A few weeks ago, your advisors (Marc Levoy, Pat Hanrahan, Leo Guibas, Carlo Tomasi, Oussama Khatib, Jean-Claude LaTombe, and Gene Golub) got together to chat about ways to foster more interaction between our research groups. Many of you already straddle the boundary between two or more of these areas, and are doing some very exciting research; we'd like to see more of this. One of the ideas we came up with is an every-other-week seminar series that brings together all five groups. Here is the description of this seminar series as it will appear in this year's course catalogue:
CS 528: Graphics/Geometry/Vision/Robotics Seminar - Weekly series of informal research talks on topics related to perceiving, modeling, manipulating, and displaying the physical world. Also of interest are the computational models and numerical methods underlying these topics. This seminar was created to bring together the faculty and students in these five closely related areas. 1 unit, Aut, Win, Spr (Staff).
Our goal for this seminar series is 100% attendance by all faculty and students in the five areas. Students may register for CS 528 (for 1 credit) if they like, but it is not mandatory. Talks will be in B12 (the slant-floored lecture room in the basement) starting at 4:15pm every other Wednesday.
To get the ball rolling, our first meeting will be a reception! We profs will give an overview of our motivations for combining forces, the philosophy behind the physiqual, and our reasons for organizing this seminar series. We'll then go around the room giving each student a chance to introduce himself or herself and briefly state their area of research. We'll end with some kind of entertainment (maybe an excerpt from the Siggraph film/video show?) Refreshments will be served.
After this icebreaker, meetings will be biweekly. We will rotate in an orderly fashion among the five groups: 5 areas x biweekly = 1 talk per area per quarter. In the autumn quarter, the professors will speak, one every other week. In the winter and spring quarters, each group will be responsible for designating a student to speak. Remember - the purpose for these talks is to instruct and excite people in other disciplines. Thus, talks should include enough background material so that non-specialists can follow it, and should include plenty of discussion, speculation, enumeration of possible applications in other areas, etc. Conference talks are therefore not appropriate. More on this later.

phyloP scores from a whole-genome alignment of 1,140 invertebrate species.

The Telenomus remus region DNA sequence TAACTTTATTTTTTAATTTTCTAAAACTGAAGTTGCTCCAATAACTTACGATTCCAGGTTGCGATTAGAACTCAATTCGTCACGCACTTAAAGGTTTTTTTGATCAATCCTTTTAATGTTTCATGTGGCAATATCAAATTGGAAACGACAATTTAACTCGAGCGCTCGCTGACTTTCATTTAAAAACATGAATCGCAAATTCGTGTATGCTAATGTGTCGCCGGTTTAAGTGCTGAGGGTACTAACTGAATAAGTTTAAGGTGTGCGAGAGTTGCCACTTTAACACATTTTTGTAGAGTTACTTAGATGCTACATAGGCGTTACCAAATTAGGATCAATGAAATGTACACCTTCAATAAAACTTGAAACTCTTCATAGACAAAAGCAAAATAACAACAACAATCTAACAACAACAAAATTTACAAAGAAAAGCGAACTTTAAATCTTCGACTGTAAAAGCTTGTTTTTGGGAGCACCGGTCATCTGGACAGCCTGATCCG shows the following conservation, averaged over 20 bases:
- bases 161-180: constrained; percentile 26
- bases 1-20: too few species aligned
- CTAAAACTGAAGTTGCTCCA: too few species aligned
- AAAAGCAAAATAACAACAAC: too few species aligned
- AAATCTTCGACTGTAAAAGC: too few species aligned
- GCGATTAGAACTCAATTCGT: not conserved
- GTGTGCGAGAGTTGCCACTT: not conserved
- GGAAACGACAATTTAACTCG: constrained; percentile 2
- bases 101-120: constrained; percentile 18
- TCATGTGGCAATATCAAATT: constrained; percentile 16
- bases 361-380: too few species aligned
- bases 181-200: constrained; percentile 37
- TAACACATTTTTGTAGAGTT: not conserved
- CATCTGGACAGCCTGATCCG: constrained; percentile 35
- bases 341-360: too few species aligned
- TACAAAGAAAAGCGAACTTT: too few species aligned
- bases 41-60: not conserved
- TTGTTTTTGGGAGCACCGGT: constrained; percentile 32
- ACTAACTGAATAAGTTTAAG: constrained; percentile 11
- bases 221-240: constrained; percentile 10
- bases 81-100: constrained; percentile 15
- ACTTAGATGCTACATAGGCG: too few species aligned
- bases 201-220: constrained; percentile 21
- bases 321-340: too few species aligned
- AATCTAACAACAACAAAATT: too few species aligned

To summarize, the schedule for the autumn quarter is as follows:
Wed., Oct. 1 Reception, overview, and introductions (everybody!) Wed., Oct. 15 Talk by graphics group (Levoy or Hanrahan) Wed., Oct. 29 Talk by geometry group (Guibas) Wed., Nov. 12 Talk by vision group (Tomasi) Wed., Nov. 19 Talk by robotics group (Khatib or LaTombe) Wed., Dec. 3 Talk by numerical methods group (Golub)
(Note the hiccup in the biweekly rhythm just before Thanksgiving.)
So, please set aside these Wednesday afternoons at 4:15, and plan to be there at the October 1 reception, which will be in B12 unless we announce otherwise. We profs firmly believe that this unusual form of cross-fertilization will generate lots of new ideas, not to mention some great dissertation topics!